Dear Mr. and Mrs. Government,
You’ve seemed stressed lately. You’re grouchy, short-tempered, and inattentive. I don’t blame you, though. See, I’ve been watching you lately and I think I know why you’re so grouchy. With your permission, I’ll explain.
At long time ago, long, long before I was born, things were simpler. You reigned in remarkable simplicity. You ruled, you guarded, and you guided your people. You were not perfect, but you did your best. You were healthier back then, you smiled more, and people liked hanging out with you.
Then, one day, one of your charges came across a problem they could not solve. Whether it was weakness or poverty or ignorance, this poor person had hit a wall they could not get over. So you decided to help them. I don’t blame you; this man was under your care, thus you felt responsible. I dare say you did the right thing.
But then your eyes were opened. You saw men like this everywhere and women and children, too. All races, genders, and creeds; hardship discriminates not. And they were yours. You had to help them, you had to. They were far too numerous to count, but they were your brood.
So you paid this bill, co-signed for this car, issued a loan to start a business and forgave when they couldn’t pay it back. You tried to take the yoke off their back, for a little while, at least. Give them the strength and energy to do what they needed, and one day, you would give the yoke back.
But they didn’t want the yoke back, did they? Their shoulders grew comfortable, and when you tried to share the burden, they grew angry. “It’s yours! You carry it!” They cried. They forgot that they had once carried any yoke at all. We forgot. I forgot.
Now you carry the weight of a hundred million yokes on your back. Your spine is sore, your muscles cry for respite, and the splinters draw blood with every step. But there is no rest, for you must still rule, still guard, and still guide. You have become slow with the weight of the yokes, sluggard under their strain. And your children still cried out, “More!”
And yet, you are still a mother hen. You still take the yokes, in fact, you insist upon it! You panic when one of your constituents tries to carry their own yoke. “Don’t do that, it’s too heavy! Here, let me take it; I’ll carry it for you. No, no, don’t fight me! This is for your own good!” And you add another yoke to the pile. You tell him not to play too close to the street or he’ll get hurt. You tell him to play with soft toys so he doesn’t poke himself. If he tries to make his own way, your heart rate triples. “What if he hurts himself! What if he gets lost! He doesn’t know what he’s doing!” You take the yoke, by force, if you must, and you smile through the tears.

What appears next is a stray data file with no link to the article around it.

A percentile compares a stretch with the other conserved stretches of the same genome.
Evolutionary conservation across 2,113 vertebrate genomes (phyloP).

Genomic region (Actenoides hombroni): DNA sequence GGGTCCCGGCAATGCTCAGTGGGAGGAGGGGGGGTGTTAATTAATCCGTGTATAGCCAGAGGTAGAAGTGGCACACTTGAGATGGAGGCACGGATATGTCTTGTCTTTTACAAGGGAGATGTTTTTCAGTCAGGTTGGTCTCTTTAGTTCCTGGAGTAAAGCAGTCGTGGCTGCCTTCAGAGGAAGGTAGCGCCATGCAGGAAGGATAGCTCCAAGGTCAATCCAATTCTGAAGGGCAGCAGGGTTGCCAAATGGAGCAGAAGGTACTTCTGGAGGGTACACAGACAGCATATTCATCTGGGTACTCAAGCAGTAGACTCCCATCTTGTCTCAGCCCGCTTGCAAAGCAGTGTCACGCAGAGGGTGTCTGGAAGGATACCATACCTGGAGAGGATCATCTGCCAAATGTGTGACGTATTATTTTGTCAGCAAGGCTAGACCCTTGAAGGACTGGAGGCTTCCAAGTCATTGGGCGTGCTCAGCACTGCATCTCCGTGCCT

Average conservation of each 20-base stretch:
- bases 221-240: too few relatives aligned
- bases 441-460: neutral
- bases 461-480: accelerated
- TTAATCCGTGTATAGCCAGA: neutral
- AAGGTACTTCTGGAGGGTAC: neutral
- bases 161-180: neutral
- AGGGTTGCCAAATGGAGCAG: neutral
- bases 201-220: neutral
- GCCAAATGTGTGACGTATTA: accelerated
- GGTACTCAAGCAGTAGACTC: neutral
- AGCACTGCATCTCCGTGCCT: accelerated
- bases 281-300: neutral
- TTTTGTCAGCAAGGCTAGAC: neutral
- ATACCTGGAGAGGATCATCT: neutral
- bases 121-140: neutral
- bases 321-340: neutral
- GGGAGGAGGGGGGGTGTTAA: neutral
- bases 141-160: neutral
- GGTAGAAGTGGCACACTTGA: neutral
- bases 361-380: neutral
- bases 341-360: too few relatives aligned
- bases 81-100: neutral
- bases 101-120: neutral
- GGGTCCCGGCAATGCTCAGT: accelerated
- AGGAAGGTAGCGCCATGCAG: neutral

At some point, empowerment became enabling. But I cannot blame you, for we are both at fault.
You feed us baby food with a spoon, so we never get big enough or strong enough to carry our own yokes. That way, you keep us safe, keep us within your grasp because you cannot bear to surrender your control. Perhaps you enjoy the power, I do not know. It doesn’t matter, though, because even if you wanted to feed us properly, we wouldn’t take it! We are comfortable in our high chairs. No responsibilities! No worries! No cares! We are resigned to sit up with our mouths open, waiting for the airplane.
Mm, yum-yum! More, please! I love you lots and lots! I know you love to hear that. That’s why you keep us small, so we’ll love you always and never, never leave. But neither will the weight on your neck.
You know what has to be done, don’t you? We have to grow up. And though it is ironic, we need your help. We’ve become too dependent to stand on our own feet. So help us, please. Take our hands and walk us across the living room, but at some point, let go. Let us fall, then try again. Perhaps help us back up, but let us learn to do that, too. Show us how to use our muscles, to flex them and make them strong. Build us up and make us strong so that one day, we may carry our own yoke.
You were never meant to be Mommy-and-Daddy-in-Chief. Do not carry this burden any longer. You damage yourself. You damage your children. Teach us to carry our own yokes, and when the time is right, let us carry it. Let go of this weight; it is not for you. Step back and let us march on. The weight is not too much; it will strengthen our backs so that we may even be mighty enough to carry each-other’s, too.
I know you love us. So let your love build us. Yes, we’ll fight you; teenagers always do. But in the end, we’ll thank you. And you know what? I think we’ll come back home to visit more often than you think. I think you’ll smile again. I daresay we’ll even be the best of friends.
Dearest mother, honorable father. Let us go.